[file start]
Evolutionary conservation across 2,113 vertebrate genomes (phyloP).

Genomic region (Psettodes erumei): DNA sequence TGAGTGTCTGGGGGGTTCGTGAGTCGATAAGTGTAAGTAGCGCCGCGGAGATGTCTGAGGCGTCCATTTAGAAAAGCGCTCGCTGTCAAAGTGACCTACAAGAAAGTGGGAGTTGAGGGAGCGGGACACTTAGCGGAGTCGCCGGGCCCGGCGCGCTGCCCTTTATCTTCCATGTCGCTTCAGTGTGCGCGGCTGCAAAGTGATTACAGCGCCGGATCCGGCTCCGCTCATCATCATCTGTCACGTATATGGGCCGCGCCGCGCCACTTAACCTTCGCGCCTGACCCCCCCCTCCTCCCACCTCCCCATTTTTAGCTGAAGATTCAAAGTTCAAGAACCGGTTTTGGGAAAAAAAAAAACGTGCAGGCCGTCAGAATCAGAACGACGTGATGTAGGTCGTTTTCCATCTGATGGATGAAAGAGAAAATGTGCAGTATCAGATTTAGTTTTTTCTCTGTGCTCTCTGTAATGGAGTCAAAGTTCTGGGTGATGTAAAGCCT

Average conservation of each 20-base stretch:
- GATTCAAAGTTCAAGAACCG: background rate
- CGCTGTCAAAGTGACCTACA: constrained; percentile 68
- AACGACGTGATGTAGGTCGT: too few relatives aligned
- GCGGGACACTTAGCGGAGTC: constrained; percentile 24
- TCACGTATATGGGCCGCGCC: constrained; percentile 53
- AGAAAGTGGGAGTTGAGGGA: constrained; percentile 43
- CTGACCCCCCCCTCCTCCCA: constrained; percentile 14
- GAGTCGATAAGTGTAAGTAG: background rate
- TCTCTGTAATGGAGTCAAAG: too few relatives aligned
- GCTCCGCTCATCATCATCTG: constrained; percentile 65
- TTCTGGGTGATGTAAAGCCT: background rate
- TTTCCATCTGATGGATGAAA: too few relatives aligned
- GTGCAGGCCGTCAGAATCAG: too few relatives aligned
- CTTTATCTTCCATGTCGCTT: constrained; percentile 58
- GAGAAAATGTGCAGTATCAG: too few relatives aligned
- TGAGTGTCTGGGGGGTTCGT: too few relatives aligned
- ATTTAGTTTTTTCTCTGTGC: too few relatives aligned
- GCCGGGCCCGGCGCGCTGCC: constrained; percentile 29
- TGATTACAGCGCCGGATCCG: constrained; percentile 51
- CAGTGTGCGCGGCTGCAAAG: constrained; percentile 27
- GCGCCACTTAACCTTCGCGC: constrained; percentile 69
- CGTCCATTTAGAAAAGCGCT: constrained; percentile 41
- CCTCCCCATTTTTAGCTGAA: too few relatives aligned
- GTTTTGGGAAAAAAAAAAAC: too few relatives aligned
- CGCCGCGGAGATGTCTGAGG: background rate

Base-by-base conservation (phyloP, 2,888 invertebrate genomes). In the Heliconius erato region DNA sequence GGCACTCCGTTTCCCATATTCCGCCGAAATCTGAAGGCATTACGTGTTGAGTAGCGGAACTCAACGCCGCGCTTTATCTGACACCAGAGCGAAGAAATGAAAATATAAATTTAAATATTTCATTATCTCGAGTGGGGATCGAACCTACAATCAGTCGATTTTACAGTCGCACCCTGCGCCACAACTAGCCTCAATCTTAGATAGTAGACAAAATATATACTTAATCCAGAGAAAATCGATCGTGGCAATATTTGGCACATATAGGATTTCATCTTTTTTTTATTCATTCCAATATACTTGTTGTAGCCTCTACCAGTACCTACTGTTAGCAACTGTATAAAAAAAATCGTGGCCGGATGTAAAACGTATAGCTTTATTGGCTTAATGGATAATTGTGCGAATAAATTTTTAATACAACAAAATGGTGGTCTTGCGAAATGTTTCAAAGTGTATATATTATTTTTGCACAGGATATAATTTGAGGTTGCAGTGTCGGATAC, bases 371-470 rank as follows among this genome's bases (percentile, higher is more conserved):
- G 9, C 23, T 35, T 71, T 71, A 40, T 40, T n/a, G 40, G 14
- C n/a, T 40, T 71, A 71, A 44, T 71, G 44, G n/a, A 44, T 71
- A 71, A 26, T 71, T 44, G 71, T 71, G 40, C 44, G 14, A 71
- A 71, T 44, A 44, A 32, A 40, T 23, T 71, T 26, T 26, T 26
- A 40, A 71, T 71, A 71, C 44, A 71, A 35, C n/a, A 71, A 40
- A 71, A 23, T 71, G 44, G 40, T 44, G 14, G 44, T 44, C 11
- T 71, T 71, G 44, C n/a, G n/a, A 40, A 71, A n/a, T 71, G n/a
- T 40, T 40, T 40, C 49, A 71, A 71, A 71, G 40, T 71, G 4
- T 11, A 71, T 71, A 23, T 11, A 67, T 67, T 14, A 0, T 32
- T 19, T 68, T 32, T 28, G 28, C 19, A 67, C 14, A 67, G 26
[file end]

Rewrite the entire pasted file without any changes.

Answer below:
Evolutionary conservation across 2,113 vertebrate genomes (phyloP).

Genomic region (Psettodes erumei): DNA sequence TGAGTGTCTGGGGGGTTCGTGAGTCGATAAGTGTAAGTAGCGCCGCGGAGATGTCTGAGGCGTCCATTTAGAAAAGCGCTCGCTGTCAAAGTGACCTACAAGAAAGTGGGAGTTGAGGGAGCGGGACACTTAGCGGAGTCGCCGGGCCCGGCGCGCTGCCCTTTATCTTCCATGTCGCTTCAGTGTGCGCGGCTGCAAAGTGATTACAGCGCCGGATCCGGCTCCGCTCATCATCATCTGTCACGTATATGGGCCGCGCCGCGCCACTTAACCTTCGCGCCTGACCCCCCCCTCCTCCCACCTCCCCATTTTTAGCTGAAGATTCAAAGTTCAAGAACCGGTTTTGGGAAAAAAAAAAACGTGCAGGCCGTCAGAATCAGAACGACGTGATGTAGGTCGTTTTCCATCTGATGGATGAAAGAGAAAATGTGCAGTATCAGATTTAGTTTTTTCTCTGTGCTCTCTGTAATGGAGTCAAAGTTCTGGGTGATGTAAAGCCT

Average conservation of each 20-base stretch:
- GATTCAAAGTTCAAGAACCG: background rate
- CGCTGTCAAAGTGACCTACA: constrained; percentile 68
- AACGACGTGATGTAGGTCGT: too few relatives aligned
- GCGGGACACTTAGCGGAGTC: constrained; percentile 24
- TCACGTATATGGGCCGCGCC: constrained; percentile 53
- AGAAAGTGGGAGTTGAGGGA: constrained; percentile 43
- CTGACCCCCCCCTCCTCCCA: constrained; percentile 14
- GAGTCGATAAGTGTAAGTAG: background rate
- TCTCTGTAATGGAGTCAAAG: too few relatives aligned
- GCTCCGCTCATCATCATCTG: constrained; percentile 65
- TTCTGGGTGATGTAAAGCCT: background rate
- TTTCCATCTGATGGATGAAA: too few relatives aligned
- GTGCAGGCCGTCAGAATCAG: too few relatives aligned
- CTTTATCTTCCATGTCGCTT: constrained; percentile 58
- GAGAAAATGTGCAGTATCAG: too few relatives aligned
- TGAGTGTCTGGGGGGTTCGT: too few relatives aligned
- ATTTAGTTTTTTCTCTGTGC: too few relatives aligned
- GCCGGGCCCGGCGCGCTGCC: constrained; percentile 29
- TGATTACAGCGCCGGATCCG: constrained; percentile 51
- CAGTGTGCGCGGCTGCAAAG: constrained; percentile 27
- GCGCCACTTAACCTTCGCGC: constrained; percentile 69
- CGTCCATTTAGAAAAGCGCT: constrained; percentile 41
- CCTCCCCATTTTTAGCTGAA: too few relatives aligned
- GTTTTGGGAAAAAAAAAAAC: too few relatives aligned
- CGCCGCGGAGATGTCTGAGG: background rate

Base-by-base conservation (phyloP, 2,888 invertebrate genomes). In the Heliconius erato region DNA sequence GGCACTCCGTTTCCCATATTCCGCCGAAATCTGAAGGCATTACGTGTTGAGTAGCGGAACTCAACGCCGCGCTTTATCTGACACCAGAGCGAAGAAATGAAAATATAAATTTAAATATTTCATTATCTCGAGTGGGGATCGAACCTACAATCAGTCGATTTTACAGTCGCACCCTGCGCCACAACTAGCCTCAATCTTAGATAGTAGACAAAATATATACTTAATCCAGAGAAAATCGATCGTGGCAATATTTGGCACATATAGGATTTCATCTTTTTTTTATTCATTCCAATATACTTGTTGTAGCCTCTACCAGTACCTACTGTTAGCAACTGTATAAAAAAAATCGTGGCCGGATGTAAAACGTATAGCTTTATTGGCTTAATGGATAATTGTGCGAATAAATTTTTAATACAACAAAATGGTGGTCTTGCGAAATGTTTCAAAGTGTATATATTATTTTTGCACAGGATATAATTTGAGGTTGCAGTGTCGGATAC, bases 371-470 rank as follows among this genome's bases (percentile, higher is more conserved):
- G 9, C 23, T 35, T 71, T 71, A 40, T 40, T n/a, G 40, G 14
- C n/a, T 40, T 71, A 71, A 44, T 71, G 44, G n/a, A 44, T 71
- A 71, A 26, T 71, T 44, G 71, T 71, G 40, C 44, G 14, A 71
- A 71, T 44, A 44, A 32, A 40, T 23, T 71, T 26, T 26, T 26
- A 40, A 71, T 71, A 71, C 44, A 71, A 35, C n/a, A 71, A 40
- A 71, A 23, T 71, G 44, G 40, T 44, G 14, G 44, T 44, C 11
- T 71, T 71, G 44, C n/a, G n/a, A 40, A 71, A n/a, T 71, G n/a
- T 40, T 40, T 40, C 49, A 71, A 71, A 71, G 40, T 71, G 4
- T 11, A 71, T 71, A 23, T 11, A 67, T 67, T 14, A 0, T 32
- T 19, T 68, T 32, T 28, G 28, C 19, A 67, C 14, A 67, G 26